Farm kids getting a handle on the business at Stanislaus County Fair

Daniel Nascimento does not have to go on a carnival ride to know what it's like to be yanked around.

The 19-year-old, who is showing dairy cattle at the Stanislaus County Fair this week, helps run his family's 350-cow farm near Hilmar.

He saw milk prices plunge early this year from the strong levels of 2008, as the recession sapped demand around the world.

"We've done some pretty crazy roller-coasters in the past couple years," Nascimento said during a break from his chores at the fairground dairy barn. "We need to unite and figure out what we can do as an industry together."

So are he and the other dairy entrants feeling glum at this annual celebration of the county's agriculture?

There was little evidence of that Tuesday afternoon, as 4-H and FFA members fed and milked and groomed their cows amid a mild scent of manure and the faint squeals from the midway.

The fair has drawn 612 dairy entries, about the same as last year despite the expense of raising the animals.

"We're going through an extraordinarily difficult time now, but it's encouraging that there's still an interest out there," said Turlock-area dairyman Ray Souza, president of the fair board.

A year ago, Northern California farmers got a minimum of $1.70 per gallon of milk bound for bottling plants, under a state formula that changes monthly. This month, they are getting $1.01, far less than what it costs them to produce it.

Some farms have gone out of business, with the help of a program that sends their cows to the beef market to reduce the milk

surplus. Other farmers have tried to cut expenses and rely on loans.

"I think it's a phase the dairy business is going through," said Joseph Coleman, 19, who also is showing cattle at the fair.

He and Nascimento are in the Hilmar chapter of FFA, once known as Future Farmers of America. They study dairy science and agricultural business at Modesto Junior College.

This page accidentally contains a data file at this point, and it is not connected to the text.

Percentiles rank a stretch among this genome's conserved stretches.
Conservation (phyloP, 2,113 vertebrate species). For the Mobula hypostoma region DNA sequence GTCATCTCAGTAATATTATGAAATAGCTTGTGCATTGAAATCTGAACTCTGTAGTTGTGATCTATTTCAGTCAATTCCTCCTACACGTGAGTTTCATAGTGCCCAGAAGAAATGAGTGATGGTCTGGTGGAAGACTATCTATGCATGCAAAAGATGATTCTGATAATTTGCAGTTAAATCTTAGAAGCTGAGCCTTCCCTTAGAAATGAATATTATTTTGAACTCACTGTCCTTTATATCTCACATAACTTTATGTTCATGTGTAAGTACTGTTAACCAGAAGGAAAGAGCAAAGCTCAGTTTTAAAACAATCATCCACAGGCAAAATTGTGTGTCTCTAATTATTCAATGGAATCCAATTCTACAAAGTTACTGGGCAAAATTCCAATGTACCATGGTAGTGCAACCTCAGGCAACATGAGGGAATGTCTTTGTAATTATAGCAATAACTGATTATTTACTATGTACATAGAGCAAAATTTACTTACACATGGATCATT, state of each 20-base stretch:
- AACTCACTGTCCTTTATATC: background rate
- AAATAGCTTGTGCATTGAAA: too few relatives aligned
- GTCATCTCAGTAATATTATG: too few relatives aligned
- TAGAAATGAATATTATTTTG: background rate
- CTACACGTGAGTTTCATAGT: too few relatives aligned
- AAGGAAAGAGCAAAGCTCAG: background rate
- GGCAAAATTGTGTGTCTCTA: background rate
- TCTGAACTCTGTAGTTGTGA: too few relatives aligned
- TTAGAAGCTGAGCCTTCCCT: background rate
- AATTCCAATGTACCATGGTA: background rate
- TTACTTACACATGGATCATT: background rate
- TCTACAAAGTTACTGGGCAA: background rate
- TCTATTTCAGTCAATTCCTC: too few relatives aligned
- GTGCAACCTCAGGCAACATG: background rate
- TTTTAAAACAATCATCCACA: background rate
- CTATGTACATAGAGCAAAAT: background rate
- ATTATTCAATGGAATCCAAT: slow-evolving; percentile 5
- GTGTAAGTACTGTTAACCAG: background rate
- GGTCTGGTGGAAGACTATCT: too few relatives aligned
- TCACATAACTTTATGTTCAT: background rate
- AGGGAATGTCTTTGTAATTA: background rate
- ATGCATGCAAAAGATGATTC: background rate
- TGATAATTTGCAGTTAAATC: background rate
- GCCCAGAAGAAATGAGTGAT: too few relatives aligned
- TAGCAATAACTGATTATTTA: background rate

Coleman said milk prices rise and fall in a way similar to oil, but the difference is that cows still need to be fed each day and the feed dealers want to be paid.

He said it helps to have a side venture, such as the olive trees at the 2,000-cow farm owned by his parents, Marc and Veronica Coleman.

Both young men said they enjoy the dairy business, even if it means starting work before dawn or being called home from the road to deal with a problem.

"You have to have a passion for it to still do it," Coleman said.

Nascimento, the son of Joe and Maria Nascimento, said the industry benefits from people who have grown up on the farms and know every job that needs to be done.

About a third of the fair's dairy entrants live on farms, and the rest raise cows as a hobby, livestock superintendent John Mendes said.

"They're very passionate about caring for their cows and breeding the genetics in these cows and making them better," said Mendes, who teaches animal science at MJC.

Stanislaus is one of the nation's leading dairy counties, with an estimated $745 million in gross income to farmers in 2007. That number is certain to decline with the reduced milk prices.

Coleman and Nascimento said they see a bright future for the business in spite of the current troubles.

"If you can make it through this, you can make it through anything," Nascimento said, "because this is the worst it's ever been."

Bee staff writer John Holland can be reached at or 578-2385.

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